BRIDGEWATER, N.S. -- The Hinchinbrook Farm Society is giving autistic children and their families a chance to learn about the Horse Boy Method, a type of therapy in which children are encouraged to ride, touch and even paint horses.

"We wanted to introduce the methods at a weekend camp to families that have never before experienced Horse Boy Methods,” said Patty McGill, with the Hinchinbrook Farm Society.

The Hinchinbrook Farm Society offers the only Horse Boy program in Nova Scotia. This year, the farm is also offering a sponsored summer camp for the first time.

The camp will also feature Chris Ulmer, a very special guest who flew in all the way from Florida.

"We're travelling the world and interviewing kids from all over who have diagnoses, showing that through love and through acceptance you can connect with anyone," said Ulmer.

Chris Ulmer was a special education teacher based in Florida. He says that his experiences in the classroom inspired him to start a full-time blog.

"I just saw this intense intelligence in them, and a humour that you don't really understand until you spend a lot of time with these kids,” he said. “I wanted the world to see that intelligence."

Ulmer's Facebook page, "Special Books by Special Kids," has more than 500,000 followers, and some of his videos have topped three million views.

"The reason it's successful is because I put it out there, and it's real. It paints an accurate picture of these humans that have been marginalized by society,” he said. “We've shunned these people, but when you put them out there, you realize they have something to contribute to society.”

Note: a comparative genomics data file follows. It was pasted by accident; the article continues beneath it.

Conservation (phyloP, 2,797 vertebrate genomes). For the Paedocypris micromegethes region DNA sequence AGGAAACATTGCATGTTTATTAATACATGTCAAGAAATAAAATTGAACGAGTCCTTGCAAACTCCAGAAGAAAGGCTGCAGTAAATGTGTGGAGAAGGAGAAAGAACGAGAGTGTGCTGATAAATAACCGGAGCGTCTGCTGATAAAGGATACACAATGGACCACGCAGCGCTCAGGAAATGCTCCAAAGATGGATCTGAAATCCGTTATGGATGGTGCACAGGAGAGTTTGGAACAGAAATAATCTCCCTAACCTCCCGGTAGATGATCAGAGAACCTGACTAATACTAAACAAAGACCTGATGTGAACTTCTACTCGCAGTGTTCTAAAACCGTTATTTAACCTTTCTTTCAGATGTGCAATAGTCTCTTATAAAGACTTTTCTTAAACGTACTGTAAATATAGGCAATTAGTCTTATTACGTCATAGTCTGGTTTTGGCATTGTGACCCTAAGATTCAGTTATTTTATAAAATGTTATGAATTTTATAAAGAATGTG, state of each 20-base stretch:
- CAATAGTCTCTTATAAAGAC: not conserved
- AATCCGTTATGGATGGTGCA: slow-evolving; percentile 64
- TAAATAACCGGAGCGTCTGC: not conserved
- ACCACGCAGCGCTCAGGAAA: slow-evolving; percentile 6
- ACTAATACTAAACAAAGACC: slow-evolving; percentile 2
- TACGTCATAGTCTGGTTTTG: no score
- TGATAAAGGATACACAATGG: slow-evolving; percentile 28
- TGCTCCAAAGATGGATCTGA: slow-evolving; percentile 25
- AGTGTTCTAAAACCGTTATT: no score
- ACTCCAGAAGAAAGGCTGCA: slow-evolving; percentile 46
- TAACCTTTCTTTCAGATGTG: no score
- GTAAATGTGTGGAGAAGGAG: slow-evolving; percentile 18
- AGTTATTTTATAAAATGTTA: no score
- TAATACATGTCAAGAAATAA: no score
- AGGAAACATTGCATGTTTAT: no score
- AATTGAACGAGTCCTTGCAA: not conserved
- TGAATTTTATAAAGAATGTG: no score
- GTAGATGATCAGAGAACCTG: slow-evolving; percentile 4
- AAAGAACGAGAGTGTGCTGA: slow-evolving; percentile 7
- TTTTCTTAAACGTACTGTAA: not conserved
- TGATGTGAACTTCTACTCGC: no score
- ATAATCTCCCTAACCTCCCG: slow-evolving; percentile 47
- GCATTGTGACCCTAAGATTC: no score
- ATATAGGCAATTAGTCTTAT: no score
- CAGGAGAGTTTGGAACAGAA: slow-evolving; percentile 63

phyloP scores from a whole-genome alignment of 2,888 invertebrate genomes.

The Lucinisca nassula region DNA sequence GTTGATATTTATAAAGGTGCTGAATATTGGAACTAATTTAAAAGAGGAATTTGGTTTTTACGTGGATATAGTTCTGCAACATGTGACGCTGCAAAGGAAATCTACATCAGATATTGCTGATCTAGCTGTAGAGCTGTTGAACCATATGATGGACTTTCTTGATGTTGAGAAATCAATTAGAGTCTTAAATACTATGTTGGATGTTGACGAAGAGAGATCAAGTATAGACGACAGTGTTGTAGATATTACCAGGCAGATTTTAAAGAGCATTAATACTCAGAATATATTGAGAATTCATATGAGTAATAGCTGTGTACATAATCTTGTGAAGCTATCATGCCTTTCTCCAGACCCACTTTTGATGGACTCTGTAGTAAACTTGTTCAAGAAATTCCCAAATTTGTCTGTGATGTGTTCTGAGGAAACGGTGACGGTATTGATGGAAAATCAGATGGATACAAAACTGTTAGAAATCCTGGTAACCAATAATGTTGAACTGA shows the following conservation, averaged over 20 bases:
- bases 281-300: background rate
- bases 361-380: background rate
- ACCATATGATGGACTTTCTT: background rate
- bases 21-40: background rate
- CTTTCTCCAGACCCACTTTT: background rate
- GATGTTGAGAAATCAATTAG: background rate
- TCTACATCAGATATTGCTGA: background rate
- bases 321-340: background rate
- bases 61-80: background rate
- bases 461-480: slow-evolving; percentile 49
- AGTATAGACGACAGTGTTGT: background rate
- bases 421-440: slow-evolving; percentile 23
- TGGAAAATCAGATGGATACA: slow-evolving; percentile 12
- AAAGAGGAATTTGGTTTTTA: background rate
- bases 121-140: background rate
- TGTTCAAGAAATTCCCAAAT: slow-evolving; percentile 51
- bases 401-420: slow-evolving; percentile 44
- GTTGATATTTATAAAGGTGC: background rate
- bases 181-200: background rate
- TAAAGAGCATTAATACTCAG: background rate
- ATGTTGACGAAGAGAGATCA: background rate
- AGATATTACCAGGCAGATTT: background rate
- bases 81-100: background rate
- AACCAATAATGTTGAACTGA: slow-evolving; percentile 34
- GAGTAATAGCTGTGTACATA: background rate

Ulmer is now on a world tour, stopping at Hinchinbrook Farm to spend time with campers and their families. He says he’s impressed by his first exposure to Horse Boy Therapy.

"The way they work and connect with these children is just fascinating. They use horses and animals and nature to bring these kids out of their shell, and to show them that communicating with other people is fun."

McGill says Horse Boy Therapy is also a great training ground for volunteers.

"Very often, a lot of them decide to go into human services fields after volunteering here. It's really cool," she said.

"It's really nice to see how they open up, and how they enjoy their time on the horse,” said Pia Fishbach, an intern at the farm. “Children you wouldn't have expected to get that calm, they really change. It's beautiful."

With files from CTV Atlantic’s Allan April.